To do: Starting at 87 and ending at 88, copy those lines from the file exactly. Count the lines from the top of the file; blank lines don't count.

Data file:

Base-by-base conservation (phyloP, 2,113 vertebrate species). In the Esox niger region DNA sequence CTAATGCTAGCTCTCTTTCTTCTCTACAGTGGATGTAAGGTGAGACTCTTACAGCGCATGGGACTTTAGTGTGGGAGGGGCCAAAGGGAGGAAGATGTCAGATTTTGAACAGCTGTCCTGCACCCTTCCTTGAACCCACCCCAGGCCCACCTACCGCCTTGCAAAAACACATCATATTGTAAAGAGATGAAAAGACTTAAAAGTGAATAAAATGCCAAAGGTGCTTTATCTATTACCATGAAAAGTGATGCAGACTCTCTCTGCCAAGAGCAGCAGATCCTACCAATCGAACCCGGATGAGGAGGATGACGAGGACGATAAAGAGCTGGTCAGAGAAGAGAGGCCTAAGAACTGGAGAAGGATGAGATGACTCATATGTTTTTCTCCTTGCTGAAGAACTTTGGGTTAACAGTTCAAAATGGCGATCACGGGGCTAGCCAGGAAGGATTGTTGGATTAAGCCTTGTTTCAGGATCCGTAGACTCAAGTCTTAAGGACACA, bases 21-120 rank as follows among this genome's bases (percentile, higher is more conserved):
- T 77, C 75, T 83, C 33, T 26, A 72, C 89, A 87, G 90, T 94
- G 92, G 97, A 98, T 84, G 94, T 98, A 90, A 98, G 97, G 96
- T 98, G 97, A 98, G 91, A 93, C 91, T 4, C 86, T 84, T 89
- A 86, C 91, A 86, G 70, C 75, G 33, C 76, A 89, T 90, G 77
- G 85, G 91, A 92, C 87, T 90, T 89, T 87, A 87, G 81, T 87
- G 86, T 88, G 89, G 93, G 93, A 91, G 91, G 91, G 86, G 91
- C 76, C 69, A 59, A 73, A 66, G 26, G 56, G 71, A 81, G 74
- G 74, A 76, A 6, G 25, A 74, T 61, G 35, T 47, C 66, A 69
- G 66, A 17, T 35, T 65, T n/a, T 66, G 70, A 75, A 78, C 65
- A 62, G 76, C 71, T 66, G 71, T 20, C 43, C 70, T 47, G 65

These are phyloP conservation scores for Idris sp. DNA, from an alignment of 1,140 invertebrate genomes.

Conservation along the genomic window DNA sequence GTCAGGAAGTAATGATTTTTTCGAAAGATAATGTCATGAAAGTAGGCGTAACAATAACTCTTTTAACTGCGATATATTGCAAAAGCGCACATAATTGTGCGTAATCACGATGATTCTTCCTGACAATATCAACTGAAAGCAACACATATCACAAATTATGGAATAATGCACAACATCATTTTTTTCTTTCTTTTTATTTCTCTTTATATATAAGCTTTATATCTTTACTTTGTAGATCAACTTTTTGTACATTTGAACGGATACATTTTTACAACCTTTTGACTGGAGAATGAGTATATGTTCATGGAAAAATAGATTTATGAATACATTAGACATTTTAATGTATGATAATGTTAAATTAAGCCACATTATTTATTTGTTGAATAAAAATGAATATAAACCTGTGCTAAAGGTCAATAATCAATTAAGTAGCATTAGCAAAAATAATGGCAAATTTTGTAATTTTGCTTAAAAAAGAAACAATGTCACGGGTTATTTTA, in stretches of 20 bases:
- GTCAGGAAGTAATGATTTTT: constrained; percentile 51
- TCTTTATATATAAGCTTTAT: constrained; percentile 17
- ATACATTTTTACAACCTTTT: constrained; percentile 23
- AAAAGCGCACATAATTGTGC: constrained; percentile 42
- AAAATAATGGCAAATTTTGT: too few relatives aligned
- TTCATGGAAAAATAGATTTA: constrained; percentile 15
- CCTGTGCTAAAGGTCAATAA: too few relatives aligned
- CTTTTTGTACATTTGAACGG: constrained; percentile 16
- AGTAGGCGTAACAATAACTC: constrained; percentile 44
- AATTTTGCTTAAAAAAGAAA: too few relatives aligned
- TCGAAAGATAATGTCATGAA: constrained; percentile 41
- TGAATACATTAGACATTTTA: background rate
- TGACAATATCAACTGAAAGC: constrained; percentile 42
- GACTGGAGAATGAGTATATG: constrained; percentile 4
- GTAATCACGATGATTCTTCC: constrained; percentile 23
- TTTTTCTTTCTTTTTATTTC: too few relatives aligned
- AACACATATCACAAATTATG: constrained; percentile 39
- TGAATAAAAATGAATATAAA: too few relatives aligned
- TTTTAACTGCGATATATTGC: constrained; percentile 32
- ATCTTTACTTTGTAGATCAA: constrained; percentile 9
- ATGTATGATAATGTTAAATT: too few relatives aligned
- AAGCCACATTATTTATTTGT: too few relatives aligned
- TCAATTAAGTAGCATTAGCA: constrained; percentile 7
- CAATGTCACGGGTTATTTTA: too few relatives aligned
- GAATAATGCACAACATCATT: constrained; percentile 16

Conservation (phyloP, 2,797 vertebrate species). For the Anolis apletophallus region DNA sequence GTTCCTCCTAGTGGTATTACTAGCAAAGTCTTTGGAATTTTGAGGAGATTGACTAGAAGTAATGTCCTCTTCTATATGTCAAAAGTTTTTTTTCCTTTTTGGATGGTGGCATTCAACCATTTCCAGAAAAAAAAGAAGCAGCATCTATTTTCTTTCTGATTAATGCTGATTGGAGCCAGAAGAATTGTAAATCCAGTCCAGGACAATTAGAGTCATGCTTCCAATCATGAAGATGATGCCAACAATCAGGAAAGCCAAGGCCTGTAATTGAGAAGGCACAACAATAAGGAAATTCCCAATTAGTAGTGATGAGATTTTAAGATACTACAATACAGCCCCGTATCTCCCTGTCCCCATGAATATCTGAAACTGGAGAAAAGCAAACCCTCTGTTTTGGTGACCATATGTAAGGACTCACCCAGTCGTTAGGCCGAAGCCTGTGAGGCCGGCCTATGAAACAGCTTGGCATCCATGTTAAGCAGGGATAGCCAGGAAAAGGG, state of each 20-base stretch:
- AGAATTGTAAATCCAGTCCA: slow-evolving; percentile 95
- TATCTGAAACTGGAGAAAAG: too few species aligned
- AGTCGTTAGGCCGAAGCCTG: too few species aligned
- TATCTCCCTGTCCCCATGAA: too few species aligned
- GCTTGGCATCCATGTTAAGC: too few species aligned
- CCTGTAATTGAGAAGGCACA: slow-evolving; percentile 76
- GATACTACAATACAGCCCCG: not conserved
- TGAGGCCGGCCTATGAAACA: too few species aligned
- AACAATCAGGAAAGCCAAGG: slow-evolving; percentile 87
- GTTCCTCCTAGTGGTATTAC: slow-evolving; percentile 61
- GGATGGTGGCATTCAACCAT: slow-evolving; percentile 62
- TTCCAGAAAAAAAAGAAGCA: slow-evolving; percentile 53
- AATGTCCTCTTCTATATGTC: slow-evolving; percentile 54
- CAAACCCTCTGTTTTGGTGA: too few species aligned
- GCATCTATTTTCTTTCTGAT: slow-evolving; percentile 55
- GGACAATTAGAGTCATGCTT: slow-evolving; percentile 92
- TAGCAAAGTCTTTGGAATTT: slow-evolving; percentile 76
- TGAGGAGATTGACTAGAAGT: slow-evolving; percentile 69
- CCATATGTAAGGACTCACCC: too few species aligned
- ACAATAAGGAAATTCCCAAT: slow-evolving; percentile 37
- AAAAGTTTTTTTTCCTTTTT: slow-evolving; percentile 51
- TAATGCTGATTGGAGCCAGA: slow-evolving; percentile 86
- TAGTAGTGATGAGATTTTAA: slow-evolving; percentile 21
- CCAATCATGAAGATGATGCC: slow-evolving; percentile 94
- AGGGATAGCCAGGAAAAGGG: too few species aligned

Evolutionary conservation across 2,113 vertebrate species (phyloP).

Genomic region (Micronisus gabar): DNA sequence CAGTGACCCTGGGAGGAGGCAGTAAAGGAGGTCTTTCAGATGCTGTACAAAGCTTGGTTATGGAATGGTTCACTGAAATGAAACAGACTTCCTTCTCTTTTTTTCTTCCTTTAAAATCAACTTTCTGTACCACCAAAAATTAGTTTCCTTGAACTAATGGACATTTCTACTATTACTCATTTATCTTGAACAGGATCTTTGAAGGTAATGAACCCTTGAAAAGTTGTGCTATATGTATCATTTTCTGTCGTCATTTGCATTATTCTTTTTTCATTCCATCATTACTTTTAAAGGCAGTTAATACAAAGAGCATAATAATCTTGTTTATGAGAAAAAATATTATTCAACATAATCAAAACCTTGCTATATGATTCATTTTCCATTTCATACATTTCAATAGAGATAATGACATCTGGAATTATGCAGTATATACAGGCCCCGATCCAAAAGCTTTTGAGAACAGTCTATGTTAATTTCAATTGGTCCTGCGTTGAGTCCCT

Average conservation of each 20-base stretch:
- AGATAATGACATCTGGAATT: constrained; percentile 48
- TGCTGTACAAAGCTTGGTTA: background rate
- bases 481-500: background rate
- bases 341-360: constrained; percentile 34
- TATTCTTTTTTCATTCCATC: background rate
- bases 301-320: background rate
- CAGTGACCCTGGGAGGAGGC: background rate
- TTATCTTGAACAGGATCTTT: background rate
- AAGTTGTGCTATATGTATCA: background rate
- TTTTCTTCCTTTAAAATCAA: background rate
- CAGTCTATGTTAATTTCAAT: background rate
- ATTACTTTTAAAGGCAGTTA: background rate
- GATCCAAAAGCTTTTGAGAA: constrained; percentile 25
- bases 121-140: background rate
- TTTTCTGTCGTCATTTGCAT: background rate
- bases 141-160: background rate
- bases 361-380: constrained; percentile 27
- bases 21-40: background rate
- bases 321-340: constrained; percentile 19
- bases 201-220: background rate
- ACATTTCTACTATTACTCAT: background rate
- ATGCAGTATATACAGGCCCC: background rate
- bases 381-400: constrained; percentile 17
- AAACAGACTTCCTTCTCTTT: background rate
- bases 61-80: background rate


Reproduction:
- bases 201-220: background rate
- ACATTTCTACTATTACTCAT: background rate